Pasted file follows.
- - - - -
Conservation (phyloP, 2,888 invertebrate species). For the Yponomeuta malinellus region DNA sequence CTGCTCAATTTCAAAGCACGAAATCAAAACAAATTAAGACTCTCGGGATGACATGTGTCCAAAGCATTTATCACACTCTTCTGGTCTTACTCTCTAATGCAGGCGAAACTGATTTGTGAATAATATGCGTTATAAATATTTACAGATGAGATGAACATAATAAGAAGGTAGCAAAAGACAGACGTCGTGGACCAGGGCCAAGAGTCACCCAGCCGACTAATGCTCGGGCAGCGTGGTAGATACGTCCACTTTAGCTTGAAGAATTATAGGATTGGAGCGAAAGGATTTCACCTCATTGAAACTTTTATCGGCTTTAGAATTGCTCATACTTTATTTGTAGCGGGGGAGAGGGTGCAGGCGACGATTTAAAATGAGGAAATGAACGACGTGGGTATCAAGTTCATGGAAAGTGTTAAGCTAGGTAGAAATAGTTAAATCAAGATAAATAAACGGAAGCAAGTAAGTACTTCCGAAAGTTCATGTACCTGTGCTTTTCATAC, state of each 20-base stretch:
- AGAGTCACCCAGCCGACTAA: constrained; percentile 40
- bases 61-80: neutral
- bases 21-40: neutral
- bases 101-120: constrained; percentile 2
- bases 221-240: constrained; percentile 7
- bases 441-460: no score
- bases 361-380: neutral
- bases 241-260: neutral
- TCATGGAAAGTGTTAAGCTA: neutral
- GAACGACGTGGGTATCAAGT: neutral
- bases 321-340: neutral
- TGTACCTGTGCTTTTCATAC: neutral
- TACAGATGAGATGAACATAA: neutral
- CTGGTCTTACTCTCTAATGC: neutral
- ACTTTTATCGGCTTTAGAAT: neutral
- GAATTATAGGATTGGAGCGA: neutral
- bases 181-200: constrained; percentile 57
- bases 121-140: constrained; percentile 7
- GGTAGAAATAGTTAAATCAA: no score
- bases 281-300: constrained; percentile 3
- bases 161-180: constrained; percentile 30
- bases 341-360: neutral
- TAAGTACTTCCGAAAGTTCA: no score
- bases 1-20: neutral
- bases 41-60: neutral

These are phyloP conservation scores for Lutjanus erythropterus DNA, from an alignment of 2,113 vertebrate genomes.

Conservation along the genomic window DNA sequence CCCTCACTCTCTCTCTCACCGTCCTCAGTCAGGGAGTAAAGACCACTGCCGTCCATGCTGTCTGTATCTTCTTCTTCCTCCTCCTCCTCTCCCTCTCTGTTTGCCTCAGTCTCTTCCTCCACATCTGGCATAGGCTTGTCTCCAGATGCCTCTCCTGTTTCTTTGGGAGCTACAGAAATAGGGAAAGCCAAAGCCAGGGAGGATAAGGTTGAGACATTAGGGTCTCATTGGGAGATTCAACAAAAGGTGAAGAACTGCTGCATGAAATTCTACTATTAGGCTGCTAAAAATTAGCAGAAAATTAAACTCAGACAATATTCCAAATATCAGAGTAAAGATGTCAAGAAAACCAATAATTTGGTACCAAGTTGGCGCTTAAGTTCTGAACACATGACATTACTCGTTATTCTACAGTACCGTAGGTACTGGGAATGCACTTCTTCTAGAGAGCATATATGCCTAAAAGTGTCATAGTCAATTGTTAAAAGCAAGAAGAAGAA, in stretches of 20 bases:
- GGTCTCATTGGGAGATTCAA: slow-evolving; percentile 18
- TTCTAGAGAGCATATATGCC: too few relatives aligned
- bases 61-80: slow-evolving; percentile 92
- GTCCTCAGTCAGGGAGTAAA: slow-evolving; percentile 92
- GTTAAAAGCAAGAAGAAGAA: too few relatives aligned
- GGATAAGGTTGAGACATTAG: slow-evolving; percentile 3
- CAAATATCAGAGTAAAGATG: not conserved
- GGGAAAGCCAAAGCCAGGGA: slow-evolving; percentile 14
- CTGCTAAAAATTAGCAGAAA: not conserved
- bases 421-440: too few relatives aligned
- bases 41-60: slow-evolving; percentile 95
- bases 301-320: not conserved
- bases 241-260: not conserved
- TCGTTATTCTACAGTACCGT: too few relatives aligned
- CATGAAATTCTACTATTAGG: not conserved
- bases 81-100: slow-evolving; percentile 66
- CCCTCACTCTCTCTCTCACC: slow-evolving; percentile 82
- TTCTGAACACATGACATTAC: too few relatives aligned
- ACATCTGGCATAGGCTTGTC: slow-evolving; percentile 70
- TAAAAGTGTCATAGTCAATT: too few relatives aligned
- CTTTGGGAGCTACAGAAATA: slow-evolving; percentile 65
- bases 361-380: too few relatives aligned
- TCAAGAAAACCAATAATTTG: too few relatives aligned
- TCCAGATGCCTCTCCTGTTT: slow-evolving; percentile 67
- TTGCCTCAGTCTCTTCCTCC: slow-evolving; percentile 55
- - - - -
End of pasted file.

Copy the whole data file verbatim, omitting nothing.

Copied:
Conservation (phyloP, 2,888 invertebrate species). For the Yponomeuta malinellus region DNA sequence CTGCTCAATTTCAAAGCACGAAATCAAAACAAATTAAGACTCTCGGGATGACATGTGTCCAAAGCATTTATCACACTCTTCTGGTCTTACTCTCTAATGCAGGCGAAACTGATTTGTGAATAATATGCGTTATAAATATTTACAGATGAGATGAACATAATAAGAAGGTAGCAAAAGACAGACGTCGTGGACCAGGGCCAAGAGTCACCCAGCCGACTAATGCTCGGGCAGCGTGGTAGATACGTCCACTTTAGCTTGAAGAATTATAGGATTGGAGCGAAAGGATTTCACCTCATTGAAACTTTTATCGGCTTTAGAATTGCTCATACTTTATTTGTAGCGGGGGAGAGGGTGCAGGCGACGATTTAAAATGAGGAAATGAACGACGTGGGTATCAAGTTCATGGAAAGTGTTAAGCTAGGTAGAAATAGTTAAATCAAGATAAATAAACGGAAGCAAGTAAGTACTTCCGAAAGTTCATGTACCTGTGCTTTTCATAC, state of each 20-base stretch:
- AGAGTCACCCAGCCGACTAA: constrained; percentile 40
- bases 61-80: neutral
- bases 21-40: neutral
- bases 101-120: constrained; percentile 2
- bases 221-240: constrained; percentile 7
- bases 441-460: no score
- bases 361-380: neutral
- bases 241-260: neutral
- TCATGGAAAGTGTTAAGCTA: neutral
- GAACGACGTGGGTATCAAGT: neutral
- bases 321-340: neutral
- TGTACCTGTGCTTTTCATAC: neutral
- TACAGATGAGATGAACATAA: neutral
- CTGGTCTTACTCTCTAATGC: neutral
- ACTTTTATCGGCTTTAGAAT: neutral
- GAATTATAGGATTGGAGCGA: neutral
- bases 181-200: constrained; percentile 57
- bases 121-140: constrained; percentile 7
- GGTAGAAATAGTTAAATCAA: no score
- bases 281-300: constrained; percentile 3
- bases 161-180: constrained; percentile 30
- bases 341-360: neutral
- TAAGTACTTCCGAAAGTTCA: no score
- bases 1-20: neutral
- bases 41-60: neutral

These are phyloP conservation scores for Lutjanus erythropterus DNA, from an alignment of 2,113 vertebrate genomes.

Conservation along the genomic window DNA sequence CCCTCACTCTCTCTCTCACCGTCCTCAGTCAGGGAGTAAAGACCACTGCCGTCCATGCTGTCTGTATCTTCTTCTTCCTCCTCCTCCTCTCCCTCTCTGTTTGCCTCAGTCTCTTCCTCCACATCTGGCATAGGCTTGTCTCCAGATGCCTCTCCTGTTTCTTTGGGAGCTACAGAAATAGGGAAAGCCAAAGCCAGGGAGGATAAGGTTGAGACATTAGGGTCTCATTGGGAGATTCAACAAAAGGTGAAGAACTGCTGCATGAAATTCTACTATTAGGCTGCTAAAAATTAGCAGAAAATTAAACTCAGACAATATTCCAAATATCAGAGTAAAGATGTCAAGAAAACCAATAATTTGGTACCAAGTTGGCGCTTAAGTTCTGAACACATGACATTACTCGTTATTCTACAGTACCGTAGGTACTGGGAATGCACTTCTTCTAGAGAGCATATATGCCTAAAAGTGTCATAGTCAATTGTTAAAAGCAAGAAGAAGAA, in stretches of 20 bases:
- GGTCTCATTGGGAGATTCAA: slow-evolving; percentile 18
- TTCTAGAGAGCATATATGCC: too few relatives aligned
- bases 61-80: slow-evolving; percentile 92
- GTCCTCAGTCAGGGAGTAAA: slow-evolving; percentile 92
- GTTAAAAGCAAGAAGAAGAA: too few relatives aligned
- GGATAAGGTTGAGACATTAG: slow-evolving; percentile 3
- CAAATATCAGAGTAAAGATG: not conserved
- GGGAAAGCCAAAGCCAGGGA: slow-evolving; percentile 14
- CTGCTAAAAATTAGCAGAAA: not conserved
- bases 421-440: too few relatives aligned
- bases 41-60: slow-evolving; percentile 95
- bases 301-320: not conserved
- bases 241-260: not conserved
- TCGTTATTCTACAGTACCGT: too few relatives aligned
- CATGAAATTCTACTATTAGG: not conserved
- bases 81-100: slow-evolving; percentile 66
- CCCTCACTCTCTCTCTCACC: slow-evolving; percentile 82
- TTCTGAACACATGACATTAC: too few relatives aligned
- ACATCTGGCATAGGCTTGTC: slow-evolving; percentile 70
- TAAAAGTGTCATAGTCAATT: too few relatives aligned
- CTTTGGGAGCTACAGAAATA: slow-evolving; percentile 65
- bases 361-380: too few relatives aligned
- TCAAGAAAACCAATAATTTG: too few relatives aligned
- TCCAGATGCCTCTCCTGTTT: slow-evolving; percentile 67
- TTGCCTCAGTCTCTTCCTCC: slow-evolving; percentile 55